MINNEAPOLIS (WCCO) — It’s no secret that it’s been a cool, rainy spring. But where most of us see wet ground, some Minnesota farmers see reduced yields.

Minnesota corn farmers want to see healthy plants in the warm sun, like the conditions shown in pictures from last year’s bumper crop.

But instead, they see corn fields too wet to plant — and the clock is ticking.

“If you compare to the five-year average, yes, we definitely are behind the norm at this point,” said Dave Nicolai of the University of Minnesota Extension.

A USDA crop report said that as of May 8, only 28 percent of Minnesota’s corn crop is planted, compared to 98 percent on the same date last year.

If the corn can’t be planted soon, it may not have enough time to mature before the frost of autumn.

“There might be a slight yield reduction in terms of corn planting, if we can’t get into the field and plant corn by the middle of May, approximately about a 3-percent yield decrease,” Nicolai said. “If we get to late-May, it becomes much more serious, probably around 15 percent in terms of a yield reduction.”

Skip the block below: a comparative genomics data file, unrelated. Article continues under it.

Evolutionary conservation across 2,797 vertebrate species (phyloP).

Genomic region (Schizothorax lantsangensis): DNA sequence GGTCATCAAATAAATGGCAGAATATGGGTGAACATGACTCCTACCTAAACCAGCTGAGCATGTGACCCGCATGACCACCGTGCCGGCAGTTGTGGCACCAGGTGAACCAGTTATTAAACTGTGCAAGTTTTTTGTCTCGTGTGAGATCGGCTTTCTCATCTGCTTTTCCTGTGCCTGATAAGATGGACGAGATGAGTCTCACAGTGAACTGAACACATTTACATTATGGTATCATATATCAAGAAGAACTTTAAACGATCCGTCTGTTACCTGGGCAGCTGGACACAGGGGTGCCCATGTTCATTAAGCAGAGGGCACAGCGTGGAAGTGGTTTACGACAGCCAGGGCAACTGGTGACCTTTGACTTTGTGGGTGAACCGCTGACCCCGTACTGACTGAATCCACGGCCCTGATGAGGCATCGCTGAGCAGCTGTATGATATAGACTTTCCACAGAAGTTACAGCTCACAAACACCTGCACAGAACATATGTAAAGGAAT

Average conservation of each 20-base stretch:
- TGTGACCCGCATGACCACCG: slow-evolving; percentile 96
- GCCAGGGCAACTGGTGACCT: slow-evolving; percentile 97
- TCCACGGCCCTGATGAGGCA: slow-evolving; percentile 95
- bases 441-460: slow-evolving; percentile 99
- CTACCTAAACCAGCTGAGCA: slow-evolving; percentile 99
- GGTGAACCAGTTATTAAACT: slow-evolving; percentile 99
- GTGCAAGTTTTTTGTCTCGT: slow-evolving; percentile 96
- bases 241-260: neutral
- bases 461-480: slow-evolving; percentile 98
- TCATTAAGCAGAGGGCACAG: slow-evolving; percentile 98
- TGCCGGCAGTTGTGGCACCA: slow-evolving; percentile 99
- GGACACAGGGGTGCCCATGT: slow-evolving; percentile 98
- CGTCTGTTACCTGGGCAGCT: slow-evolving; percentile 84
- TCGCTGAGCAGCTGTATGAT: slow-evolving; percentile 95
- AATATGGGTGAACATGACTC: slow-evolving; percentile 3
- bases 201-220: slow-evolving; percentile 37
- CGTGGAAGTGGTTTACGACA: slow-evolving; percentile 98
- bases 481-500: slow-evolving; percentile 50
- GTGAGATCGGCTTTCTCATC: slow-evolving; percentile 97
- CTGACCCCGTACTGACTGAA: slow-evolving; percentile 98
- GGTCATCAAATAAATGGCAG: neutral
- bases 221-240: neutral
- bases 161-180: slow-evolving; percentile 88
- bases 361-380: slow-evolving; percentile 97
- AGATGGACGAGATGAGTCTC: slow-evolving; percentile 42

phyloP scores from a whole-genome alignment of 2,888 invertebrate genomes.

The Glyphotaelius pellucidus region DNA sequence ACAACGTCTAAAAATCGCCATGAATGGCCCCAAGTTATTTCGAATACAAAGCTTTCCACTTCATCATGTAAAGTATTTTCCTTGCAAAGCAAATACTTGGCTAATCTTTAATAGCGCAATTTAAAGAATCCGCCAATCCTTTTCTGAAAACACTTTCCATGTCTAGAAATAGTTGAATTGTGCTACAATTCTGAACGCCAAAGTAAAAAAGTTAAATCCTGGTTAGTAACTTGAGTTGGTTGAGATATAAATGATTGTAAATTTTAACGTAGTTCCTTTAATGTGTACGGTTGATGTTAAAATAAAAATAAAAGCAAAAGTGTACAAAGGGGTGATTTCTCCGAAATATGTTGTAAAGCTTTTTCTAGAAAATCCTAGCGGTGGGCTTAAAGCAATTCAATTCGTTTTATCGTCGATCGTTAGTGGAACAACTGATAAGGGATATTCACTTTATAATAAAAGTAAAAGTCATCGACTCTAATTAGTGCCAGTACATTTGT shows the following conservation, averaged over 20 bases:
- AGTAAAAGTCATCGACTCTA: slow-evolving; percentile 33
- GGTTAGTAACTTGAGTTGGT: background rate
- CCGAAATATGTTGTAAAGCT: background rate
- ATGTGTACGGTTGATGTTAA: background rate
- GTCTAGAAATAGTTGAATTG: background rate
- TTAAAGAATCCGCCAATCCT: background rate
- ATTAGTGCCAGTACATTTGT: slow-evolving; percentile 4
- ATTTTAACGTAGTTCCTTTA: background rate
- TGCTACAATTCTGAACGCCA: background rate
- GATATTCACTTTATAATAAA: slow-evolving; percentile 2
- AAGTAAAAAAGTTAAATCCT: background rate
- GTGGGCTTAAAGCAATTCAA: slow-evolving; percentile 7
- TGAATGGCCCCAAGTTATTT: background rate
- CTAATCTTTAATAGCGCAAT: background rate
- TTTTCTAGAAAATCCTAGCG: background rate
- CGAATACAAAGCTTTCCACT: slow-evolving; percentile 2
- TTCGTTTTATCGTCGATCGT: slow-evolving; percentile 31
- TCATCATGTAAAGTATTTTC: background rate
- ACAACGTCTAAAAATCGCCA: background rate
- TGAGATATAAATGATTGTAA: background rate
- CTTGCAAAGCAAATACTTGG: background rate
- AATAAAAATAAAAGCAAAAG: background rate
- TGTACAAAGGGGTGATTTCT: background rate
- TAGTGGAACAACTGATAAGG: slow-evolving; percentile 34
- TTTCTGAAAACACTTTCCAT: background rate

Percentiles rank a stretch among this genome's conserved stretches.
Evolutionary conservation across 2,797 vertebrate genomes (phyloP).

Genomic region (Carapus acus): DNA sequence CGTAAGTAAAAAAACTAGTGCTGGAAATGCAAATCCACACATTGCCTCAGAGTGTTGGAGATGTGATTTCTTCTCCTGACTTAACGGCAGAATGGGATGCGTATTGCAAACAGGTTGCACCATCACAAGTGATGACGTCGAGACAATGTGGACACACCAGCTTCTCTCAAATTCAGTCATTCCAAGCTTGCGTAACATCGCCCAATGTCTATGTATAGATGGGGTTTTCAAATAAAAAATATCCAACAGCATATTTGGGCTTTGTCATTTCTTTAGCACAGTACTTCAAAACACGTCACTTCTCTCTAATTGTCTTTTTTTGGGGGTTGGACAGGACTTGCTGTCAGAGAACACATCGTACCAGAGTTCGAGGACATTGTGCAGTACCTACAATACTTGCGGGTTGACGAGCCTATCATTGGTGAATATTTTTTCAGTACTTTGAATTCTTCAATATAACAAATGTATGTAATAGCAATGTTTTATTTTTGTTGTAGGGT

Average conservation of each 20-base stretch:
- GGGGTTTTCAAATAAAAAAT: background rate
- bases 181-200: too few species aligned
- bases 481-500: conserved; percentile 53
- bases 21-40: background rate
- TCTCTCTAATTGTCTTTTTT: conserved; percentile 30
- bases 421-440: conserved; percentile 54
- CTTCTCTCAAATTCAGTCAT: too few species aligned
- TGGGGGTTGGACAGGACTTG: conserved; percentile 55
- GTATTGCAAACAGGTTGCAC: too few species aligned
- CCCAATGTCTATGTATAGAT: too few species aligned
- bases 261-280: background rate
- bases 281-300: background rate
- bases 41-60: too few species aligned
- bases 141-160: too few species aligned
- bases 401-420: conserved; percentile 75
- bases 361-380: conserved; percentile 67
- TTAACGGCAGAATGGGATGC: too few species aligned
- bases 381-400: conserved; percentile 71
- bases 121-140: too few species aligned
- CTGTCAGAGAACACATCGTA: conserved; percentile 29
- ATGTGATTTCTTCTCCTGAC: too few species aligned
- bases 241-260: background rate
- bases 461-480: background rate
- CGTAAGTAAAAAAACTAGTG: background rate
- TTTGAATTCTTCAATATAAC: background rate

The problem? Wet soil is compacted by heavy farm equipment to the point that the roots of the corn seedlings can’t establish themselves. So the tractors on many farms are idle, while farmers wait for some help from mother nature.

The good news is that corn farmers — using modern equipment — can get a lot of their crop planted with just one week of dry weather.

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